mentioned before), but have veered lately (with the exception of the wonderful All the Light We Cannot See) into the speculative arena with a couple of "alternative" versions. One, in print only, is Jo Walton's Small Change series (highly recommended) and another is Michelle Cooper's Montmaray Journals. The middle in the latter trilogy, The FitzOsbornes in Exile, was (somewhat) recently in the ears.
The FitzOsbornes are the owners/rulers of a small island in the Bay of Biscay, Montmaray, that was bombed and overrun by Nazis in the first novel. The king was slightly mad and died just prior to the invasion, and his heir is not his extremely capable daughter, Veronica, but her cousin, the feckless Toby. Toby's younger sister, Sophie, keeps the journals that are telling this story.
In this installment, Sophie describes the aftermath of the family's flight to England (to live with their wealthy aunt) and their efforts to bring the plight of Montmaray to the attention of the League of Nations as Europe stumbles towards war in the late 1930s. There's also a certain amount of gaiety as Aunt Charlotte tries to prepare a reluctant Veronica and Sophie to enter society and Toby gets regularly sent down from his studies at Oxford. Add to the mix youngest sister and tomboy Henrietta (Henry) and the dead king's bastard son, Simon, along with a cameo appearance by Jack and Kathleen "Kick" Kennedy, and you should have a Masterpiece Theatre-ready costume drama.
Instead, it is a big schizophrenic yawn. Does it want to be a political story or a novel of gay (in the old sense) young things? (Speaking of gay, Toby comes out as homosexual and everyone is perfectly OK with it!! Really? 1930s? Oy!) It veers back and forth with screeching changes in tone and then comes to an abrupt end with a not-so-nail-biting trip to Geneva chased by the Nazi who led the invasion of Montmaray. There's a great deal of talking, talking, talking without much of anything happening. Now, as I've said, I love my World War II historical fiction, but this felt like it would never end. Get to the war, already (which it evidently does in Book 3)!
listened to her previously, and appear to have enjoyed her work, but here she's gone seriously wrong. She reads with a very odd, English-ish accent that sounds off from the beginning. Is she trying to invent a Montmaravian accent in her narration as Sophie? If she is, it's too bizarre and so only calls attention to itself as bad, rather than different. It doesn't sound remotely natural, so her reading isn't relaxed. The vowels are oddly exaggerated, occasionally she sounds almost drunk. As an example, here's her pronunciation of persuaded: per-soo-aided.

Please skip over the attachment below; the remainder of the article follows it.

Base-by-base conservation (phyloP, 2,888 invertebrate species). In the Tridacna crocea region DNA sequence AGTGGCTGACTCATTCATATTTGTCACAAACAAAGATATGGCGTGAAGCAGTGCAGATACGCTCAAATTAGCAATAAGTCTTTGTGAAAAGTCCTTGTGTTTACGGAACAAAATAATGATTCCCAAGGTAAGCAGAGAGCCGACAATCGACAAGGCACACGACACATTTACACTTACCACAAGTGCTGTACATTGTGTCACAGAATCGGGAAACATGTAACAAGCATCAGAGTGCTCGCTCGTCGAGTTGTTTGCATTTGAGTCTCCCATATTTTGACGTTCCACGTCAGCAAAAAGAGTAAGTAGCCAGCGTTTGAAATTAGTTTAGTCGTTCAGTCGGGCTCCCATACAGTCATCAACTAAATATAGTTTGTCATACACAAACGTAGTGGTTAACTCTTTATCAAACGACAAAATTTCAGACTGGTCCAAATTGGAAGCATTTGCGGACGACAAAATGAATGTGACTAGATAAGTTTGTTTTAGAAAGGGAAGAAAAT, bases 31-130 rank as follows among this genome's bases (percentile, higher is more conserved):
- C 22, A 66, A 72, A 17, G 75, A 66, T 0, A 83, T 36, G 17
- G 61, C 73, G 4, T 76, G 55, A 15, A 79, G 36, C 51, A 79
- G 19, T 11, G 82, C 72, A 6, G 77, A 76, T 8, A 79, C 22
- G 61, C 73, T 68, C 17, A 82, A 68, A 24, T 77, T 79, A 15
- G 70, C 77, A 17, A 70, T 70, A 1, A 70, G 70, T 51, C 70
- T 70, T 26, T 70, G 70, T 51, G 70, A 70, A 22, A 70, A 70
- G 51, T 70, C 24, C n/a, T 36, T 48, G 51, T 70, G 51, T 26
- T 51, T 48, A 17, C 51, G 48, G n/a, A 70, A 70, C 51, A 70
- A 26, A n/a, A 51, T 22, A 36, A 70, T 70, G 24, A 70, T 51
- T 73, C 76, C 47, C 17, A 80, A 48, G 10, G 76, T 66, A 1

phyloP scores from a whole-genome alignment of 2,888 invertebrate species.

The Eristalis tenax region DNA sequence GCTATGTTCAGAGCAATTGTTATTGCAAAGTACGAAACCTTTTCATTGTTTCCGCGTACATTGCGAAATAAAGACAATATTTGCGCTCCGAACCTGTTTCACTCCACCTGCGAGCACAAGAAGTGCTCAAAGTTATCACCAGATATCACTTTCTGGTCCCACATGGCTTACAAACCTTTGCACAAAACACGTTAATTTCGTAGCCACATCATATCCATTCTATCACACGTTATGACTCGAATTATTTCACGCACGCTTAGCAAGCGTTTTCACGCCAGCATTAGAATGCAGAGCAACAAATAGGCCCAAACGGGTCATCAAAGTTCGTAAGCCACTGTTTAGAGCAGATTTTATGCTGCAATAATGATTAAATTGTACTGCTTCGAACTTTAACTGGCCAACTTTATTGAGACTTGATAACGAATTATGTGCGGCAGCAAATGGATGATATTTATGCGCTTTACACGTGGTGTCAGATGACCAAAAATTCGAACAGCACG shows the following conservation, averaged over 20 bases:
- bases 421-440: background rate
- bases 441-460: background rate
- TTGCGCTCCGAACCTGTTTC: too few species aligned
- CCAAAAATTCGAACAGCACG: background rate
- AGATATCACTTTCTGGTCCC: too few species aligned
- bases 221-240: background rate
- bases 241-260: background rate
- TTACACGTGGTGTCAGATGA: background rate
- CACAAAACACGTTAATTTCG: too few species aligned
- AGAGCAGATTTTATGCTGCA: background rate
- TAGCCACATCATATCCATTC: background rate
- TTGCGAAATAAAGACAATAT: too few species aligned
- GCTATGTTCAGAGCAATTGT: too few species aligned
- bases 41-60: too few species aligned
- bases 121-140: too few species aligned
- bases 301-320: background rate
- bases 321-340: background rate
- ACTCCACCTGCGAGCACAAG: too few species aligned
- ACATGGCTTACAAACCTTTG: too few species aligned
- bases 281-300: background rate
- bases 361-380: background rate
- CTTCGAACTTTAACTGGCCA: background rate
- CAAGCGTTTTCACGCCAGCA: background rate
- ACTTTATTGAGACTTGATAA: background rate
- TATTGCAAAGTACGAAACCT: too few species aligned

I have a note that says Aunt Charlotte = ghastly. I can't remember exactly what I meant by this, but I'm pretty sure she was screechy in a Monty-Python-drag kind of way. And Bering's inconsistent when she reads the word Montmaravian: Sometimes it's a long a for the third syllable, and sometimes it's an ah -- Mont-more-AH-vee-an.
So perhaps it isn't the novel that felt like such a slog, it's the uncomfortable listening that made it onerous. Back when I was listening "professionally" for Amazing Audiobooks, I had a colleague who referred to a Fakeland accent. Bering's Sophie is a prime example of this. In the final analysis, she's probably a good narrator (she's read an Odyssey Honor book) having a very bad day.
When the book was published, there was some discussion of the mysterious smoke on the cover photograph. Just like Clement Hurd's photograph for newer editions of Margaret Wise Brown's Goodnight Moon, the cigarette is missing. I hated smoking when I was the age of the intended readers of this book; I wonder if a visible cigarette would have been a turnoff. As far as I can remember, nobody actually smokes in this book ... but, of course, nearly everybody did in the 1930s, so I think I'm in favor of the return of the item. What would really benefit the series, though, is a uniform design. The U.S. cover of the first book needs updating, because -- aside from the fact that it doesn't match the other two -- it looks like an old-fashioned submarine emerging from the sea.
Ooh, I've just been a hater here. It's time to stop.
[Here is Lady Hartington, neé Kathleen Kennedy, photographed in 1943 in her Red Cross uniform, long after she met Sophie and Veronica, but just a year before her marriage to the heir of the Duke of Devonshire. This image, from the John F. Kennedy Presidential Library, was retrieved from Wikimedia Commons.]
The FitzOsbornes in Exile (The Montmaray Journals, Book 2) by Michelle Cooper
Narrated by Emma Bering
Listening Library, 2011. 14:32